But their stay in the ghetto was short. Around 26,000 were massacred on 30 November and 8 December 1941 in the forest of Rumbula outside Riga. New space was created for 25,000 Jews from Germany, Austria and Czechoslovakia, 20,000 of whom were later massacred in a similar manner in the forest. After the Riga Ghetto was shut in 1943, the remaining Jews were transferred to concentration camps in Latvia.

One of the thousands of victims was Simon Dubnow, regarded as one of the greatest Jewish historians. He had originally fled Berlin to Riga for his safety. On 8 December 1941, aged 81, Dubnow was to be one of the many in the Riga ghetto to be transported to the nearby Rumbula forest, but being too weak and frail he was shot dead in the street. Surviving witnesses have said that just before his death, the historian turned to other Jews surrounding him and implored them saying, “If you survive, never forget what is happening here, give evidence, write and rewrite, keep alive each word and each gesture, each cry and each tear!”

Jews in the Latvian capital, Riga, were forced to walk on the road.
Bundesarchiv, Bild 183-N1212-319 / Donath, Herbert / CC-BY-SA 3.0

As the Red Army closed in on retaking Riga, the Germans hurriedly attempted to exhume the mass burial sites in the forest to burn victims’ remains to cover up their heinous crimes. But we can be certain that no vain attempt can ever cover-up the crimes of the Nazis and their collaborators. Their monstrous actions are recorded for eternity. Our responsibility is to ensure that the memory of their victims and lessons of their plight are never forgotten.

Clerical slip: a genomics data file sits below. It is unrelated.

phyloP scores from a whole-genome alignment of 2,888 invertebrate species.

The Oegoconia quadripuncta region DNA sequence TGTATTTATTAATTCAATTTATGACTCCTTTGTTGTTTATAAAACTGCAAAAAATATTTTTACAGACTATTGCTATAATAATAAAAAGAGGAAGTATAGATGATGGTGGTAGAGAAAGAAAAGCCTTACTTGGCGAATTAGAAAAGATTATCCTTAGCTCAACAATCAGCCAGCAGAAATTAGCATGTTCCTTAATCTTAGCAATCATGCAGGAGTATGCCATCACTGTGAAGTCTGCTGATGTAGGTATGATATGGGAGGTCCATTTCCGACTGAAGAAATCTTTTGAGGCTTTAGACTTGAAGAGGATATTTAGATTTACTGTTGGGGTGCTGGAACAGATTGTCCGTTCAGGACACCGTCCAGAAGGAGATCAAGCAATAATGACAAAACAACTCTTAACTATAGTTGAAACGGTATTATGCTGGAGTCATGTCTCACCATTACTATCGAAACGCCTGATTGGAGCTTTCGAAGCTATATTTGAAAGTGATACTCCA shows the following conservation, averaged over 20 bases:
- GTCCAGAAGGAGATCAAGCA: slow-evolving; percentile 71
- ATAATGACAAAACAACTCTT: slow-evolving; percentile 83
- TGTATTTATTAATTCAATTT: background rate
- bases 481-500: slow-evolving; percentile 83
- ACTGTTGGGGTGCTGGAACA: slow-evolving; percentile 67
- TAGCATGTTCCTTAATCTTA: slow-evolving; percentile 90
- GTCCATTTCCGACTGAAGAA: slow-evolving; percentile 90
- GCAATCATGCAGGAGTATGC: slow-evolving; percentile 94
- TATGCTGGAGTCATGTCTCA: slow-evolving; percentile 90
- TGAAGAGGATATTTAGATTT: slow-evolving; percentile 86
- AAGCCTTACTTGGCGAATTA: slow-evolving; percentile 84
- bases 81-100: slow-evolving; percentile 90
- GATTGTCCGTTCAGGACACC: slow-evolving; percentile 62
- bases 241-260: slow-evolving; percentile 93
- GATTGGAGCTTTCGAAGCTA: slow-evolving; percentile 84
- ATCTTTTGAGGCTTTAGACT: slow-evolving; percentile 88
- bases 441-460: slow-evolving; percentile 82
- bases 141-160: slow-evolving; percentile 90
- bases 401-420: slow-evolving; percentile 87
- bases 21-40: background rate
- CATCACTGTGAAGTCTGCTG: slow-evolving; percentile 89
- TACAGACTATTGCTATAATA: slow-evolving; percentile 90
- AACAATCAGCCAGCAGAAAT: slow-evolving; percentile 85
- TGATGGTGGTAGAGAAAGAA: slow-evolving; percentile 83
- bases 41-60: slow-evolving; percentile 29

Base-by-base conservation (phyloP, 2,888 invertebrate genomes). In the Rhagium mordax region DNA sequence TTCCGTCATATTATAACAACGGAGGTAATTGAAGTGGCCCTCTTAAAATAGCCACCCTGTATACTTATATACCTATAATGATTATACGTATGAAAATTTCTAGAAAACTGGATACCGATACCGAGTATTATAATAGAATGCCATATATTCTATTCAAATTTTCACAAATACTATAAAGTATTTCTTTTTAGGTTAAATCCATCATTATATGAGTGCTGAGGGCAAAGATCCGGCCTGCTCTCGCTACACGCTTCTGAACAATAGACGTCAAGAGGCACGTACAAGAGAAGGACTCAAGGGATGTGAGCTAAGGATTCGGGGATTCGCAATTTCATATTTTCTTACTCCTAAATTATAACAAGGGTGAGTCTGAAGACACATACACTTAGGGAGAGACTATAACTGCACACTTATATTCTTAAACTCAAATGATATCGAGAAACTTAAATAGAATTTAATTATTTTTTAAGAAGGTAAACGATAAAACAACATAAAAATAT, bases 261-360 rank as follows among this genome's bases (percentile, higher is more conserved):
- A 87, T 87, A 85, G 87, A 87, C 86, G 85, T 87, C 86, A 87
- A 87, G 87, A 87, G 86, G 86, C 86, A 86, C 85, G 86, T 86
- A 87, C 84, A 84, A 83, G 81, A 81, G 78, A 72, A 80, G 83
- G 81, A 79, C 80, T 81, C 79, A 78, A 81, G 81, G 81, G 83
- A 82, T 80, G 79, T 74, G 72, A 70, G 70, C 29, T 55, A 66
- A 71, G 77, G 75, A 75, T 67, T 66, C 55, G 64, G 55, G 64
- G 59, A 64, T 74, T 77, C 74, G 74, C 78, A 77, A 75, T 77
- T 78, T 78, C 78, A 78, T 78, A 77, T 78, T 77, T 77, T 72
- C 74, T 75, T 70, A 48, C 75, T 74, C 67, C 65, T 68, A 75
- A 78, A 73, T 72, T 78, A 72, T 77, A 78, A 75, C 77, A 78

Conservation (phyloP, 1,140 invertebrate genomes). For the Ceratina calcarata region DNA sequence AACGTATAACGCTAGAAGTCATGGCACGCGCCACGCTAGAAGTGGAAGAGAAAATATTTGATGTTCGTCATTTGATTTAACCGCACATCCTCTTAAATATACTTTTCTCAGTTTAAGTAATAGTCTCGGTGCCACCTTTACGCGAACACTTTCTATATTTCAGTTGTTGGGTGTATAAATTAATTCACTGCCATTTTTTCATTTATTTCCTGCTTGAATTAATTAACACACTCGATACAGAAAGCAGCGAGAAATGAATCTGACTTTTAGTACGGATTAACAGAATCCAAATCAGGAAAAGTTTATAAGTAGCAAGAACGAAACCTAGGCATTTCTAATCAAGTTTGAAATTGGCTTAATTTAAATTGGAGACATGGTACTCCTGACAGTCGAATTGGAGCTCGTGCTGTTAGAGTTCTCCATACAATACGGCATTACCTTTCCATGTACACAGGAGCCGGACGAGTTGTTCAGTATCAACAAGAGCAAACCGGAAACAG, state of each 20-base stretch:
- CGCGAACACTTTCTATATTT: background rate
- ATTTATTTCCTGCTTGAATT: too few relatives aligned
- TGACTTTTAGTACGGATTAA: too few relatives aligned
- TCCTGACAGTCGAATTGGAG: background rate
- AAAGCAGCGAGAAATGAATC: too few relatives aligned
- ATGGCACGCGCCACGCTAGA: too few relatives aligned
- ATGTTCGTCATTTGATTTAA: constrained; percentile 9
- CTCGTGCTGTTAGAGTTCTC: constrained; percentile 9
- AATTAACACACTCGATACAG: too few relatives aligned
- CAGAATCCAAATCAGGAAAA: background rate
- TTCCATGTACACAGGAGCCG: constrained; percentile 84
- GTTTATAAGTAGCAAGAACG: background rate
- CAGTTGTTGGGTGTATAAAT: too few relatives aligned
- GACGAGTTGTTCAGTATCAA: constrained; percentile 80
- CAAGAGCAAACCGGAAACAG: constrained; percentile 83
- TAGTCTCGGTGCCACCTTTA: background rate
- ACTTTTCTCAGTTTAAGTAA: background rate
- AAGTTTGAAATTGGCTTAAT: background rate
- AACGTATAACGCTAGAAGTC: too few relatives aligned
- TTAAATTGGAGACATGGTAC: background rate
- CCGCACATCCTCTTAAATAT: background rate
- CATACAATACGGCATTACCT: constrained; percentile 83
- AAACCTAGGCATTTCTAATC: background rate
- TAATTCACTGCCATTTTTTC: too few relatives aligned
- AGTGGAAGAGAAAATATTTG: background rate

Since gaining independence in 1991, public and official apologies have been made in Latvia and a number of museums and cultural centres have opened and monuments have been erected.

But the Riga Ghetto Museum, one of the Latvian capital’s three Holocaust museums, faced possible closure in 2020 after the city’s government announced it would begin charging it about $12,000 in rent per month. The museum’s previous 10-year lease, which expired this year, did not charge any rent. The city also reclaimed part of the land that the museum had been originally given, according to the head of the Shamir Association that runs the museum.

Thankfully, in October 2020 the government did a u-turn in its decision, but at time of writing a dispute over the terms of the lease still put the future of the site in doubt.

Rabbi Dr. Menachem Barkahan told Jewish News Syndicate (JNS), “The Riga Ghetto and Latvian Holocaust Museum has made and continues to make a great contribution to educating the public about the fate of Latvian Jews, the Holocaust and the invaluable importance of an active public stance. The relocation of the museum would become an unbearable burden for us; in fact, it will mean the destruction of everything we have built so far.”

JNS reported the Shamir Association believes that in recent years the museum has been subjected to continuing deliberate attacks from private businesses for the purpose of territory seizing; there have been lawsuits, complaints to various authorities, as well as the unauthorized seizure of territory.

“The Holocaust was not only caused by those who killed; it happened with the tacit consent of the indifferent majority,” Rabbi Barkahan continued. “I would like to hope that nowadays, nothing like that is possible. In this sense, the decision on the fate of the museum is also symbolic, as it shows the values of the authorities and society. We are asking for the support of the entire community because the future of the museum depends on the active participation of each and every one of us.”


in support of a National Holocaust Memorial next to Parliament